Sharpen Your Saw by Continuously Learning
What does a sharp saw have to do with lifelong learning? For all you Covey fans, you know Dr. Steven Covey coined the phrase "sharpen the saw" in his highly acclaimed book The Seven Habits of Highly Effective People. To me, I think about a saw sharpener as a complicated device that I would never be able to use. Doing an image search on "saw sharpener" on Google shows 423 different pictures of saw sharpening devices that require you to know various things and exert various amounts of effort to "sharpen a saw" in the traditional sense. Now there are probably close to this many ways we can keep our own saws sharp by continuously learning. I won't bore you with all of them, but I will outline a few of the ones I've found helpful below.
1) Join a professional organization and use their training outlets - You may already be part of an organization like Toastmasters, a local writer's workshop group, or something else of that nature. Perhaps there are other organizations out there that might also suit your needs? If you're not sure, ask someone how they've done what they do, and then do it!
2) Pursue an advanced degree - For some, an MBA or masters in something job related is what you need to advance up the ranks and to stay sharp in your current job. If this is you, there are so many different resources available to you now, some online, some traditional, some that blend the two, and definitely you can find something that will fit in your schedule if traditional schooling is for you.
3) Certification - For others, an industry-specific certification is all that's needed to stay sharp. Just like a traditional college, you can do self-paced study or take a class online to get the certification you need to move up.
4) Use your company's training - Many larger companies offer in-house training to associates once they reach a certain level. What have you got to lose by talking to your manager, supervisor, or HR department about the classes that might be available to you at your current level? If you're fortunate, you'll get a few different ideas, and your employer will probably pay for these classes and give you time to complete the necessary materials.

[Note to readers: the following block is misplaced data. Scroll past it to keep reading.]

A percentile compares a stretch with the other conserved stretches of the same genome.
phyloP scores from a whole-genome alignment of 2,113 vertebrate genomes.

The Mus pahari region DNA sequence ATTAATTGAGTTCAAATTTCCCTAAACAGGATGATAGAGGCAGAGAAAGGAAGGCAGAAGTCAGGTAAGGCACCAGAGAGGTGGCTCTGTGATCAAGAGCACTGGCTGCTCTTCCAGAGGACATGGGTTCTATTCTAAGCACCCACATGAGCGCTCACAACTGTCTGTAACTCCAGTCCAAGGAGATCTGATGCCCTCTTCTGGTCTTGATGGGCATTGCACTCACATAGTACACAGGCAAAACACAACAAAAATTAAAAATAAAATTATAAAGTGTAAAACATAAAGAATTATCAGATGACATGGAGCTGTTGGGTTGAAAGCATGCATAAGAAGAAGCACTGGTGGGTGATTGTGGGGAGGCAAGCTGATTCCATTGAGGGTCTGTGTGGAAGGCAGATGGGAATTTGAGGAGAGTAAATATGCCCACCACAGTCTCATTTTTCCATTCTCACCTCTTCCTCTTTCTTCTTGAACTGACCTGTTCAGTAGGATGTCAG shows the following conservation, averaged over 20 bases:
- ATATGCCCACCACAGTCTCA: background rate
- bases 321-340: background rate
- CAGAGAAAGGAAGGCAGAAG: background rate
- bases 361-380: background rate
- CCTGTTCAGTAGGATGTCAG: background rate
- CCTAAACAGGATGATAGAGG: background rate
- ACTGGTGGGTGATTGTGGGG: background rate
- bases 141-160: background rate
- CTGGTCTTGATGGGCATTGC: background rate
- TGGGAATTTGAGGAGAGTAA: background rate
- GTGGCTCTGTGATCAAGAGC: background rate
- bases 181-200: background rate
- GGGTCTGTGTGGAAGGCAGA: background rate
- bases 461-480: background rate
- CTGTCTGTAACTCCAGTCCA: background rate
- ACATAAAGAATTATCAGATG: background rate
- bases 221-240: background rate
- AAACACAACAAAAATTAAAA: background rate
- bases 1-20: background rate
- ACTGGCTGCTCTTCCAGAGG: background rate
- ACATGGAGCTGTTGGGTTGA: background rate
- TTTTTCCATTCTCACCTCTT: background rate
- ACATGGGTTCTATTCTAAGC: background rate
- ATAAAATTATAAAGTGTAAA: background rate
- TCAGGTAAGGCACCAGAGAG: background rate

5) Read a book or a website that's topic specific to what you want to learn - If you're looking for a good book or for that perfect website, ask someone else you know who is an authority on what you need. There are so many books published every year, you're bound to find one or two that suit your needs. And the web is full of things to help you learn more about what you need to know.
6) Find a mentor - My last piece of advice is something you can do at anytime, and that is finding a mentor. Seek someone out in your company who knows what you need to know and ask them questions. Buy them lunch and pick their brain. Find someone in our organization who knows what you want to know and ask them if you can give them a call or have lunch together. Or look online and e-mail an expert. You'd be surprised at how many people are willing to help, if you'll just ask them. And maybe they'll even become a formal mentor of yours and be willing to invest some time in helping you advance your career and your life.
Phil Gerbyshak leads a team of IT help desk professionals in Milwaukee, WI, and finds that sharing his knowledge is a crucial component in his success as a leader and as a person. Phil's personal philosophy is paraphrased from Tim Sanders' fantastic book Love is the Killer App: "Share your knowledge, your network, and your love. The rest will follow." Read more of Phil's ideas at http://makeitgreat.org
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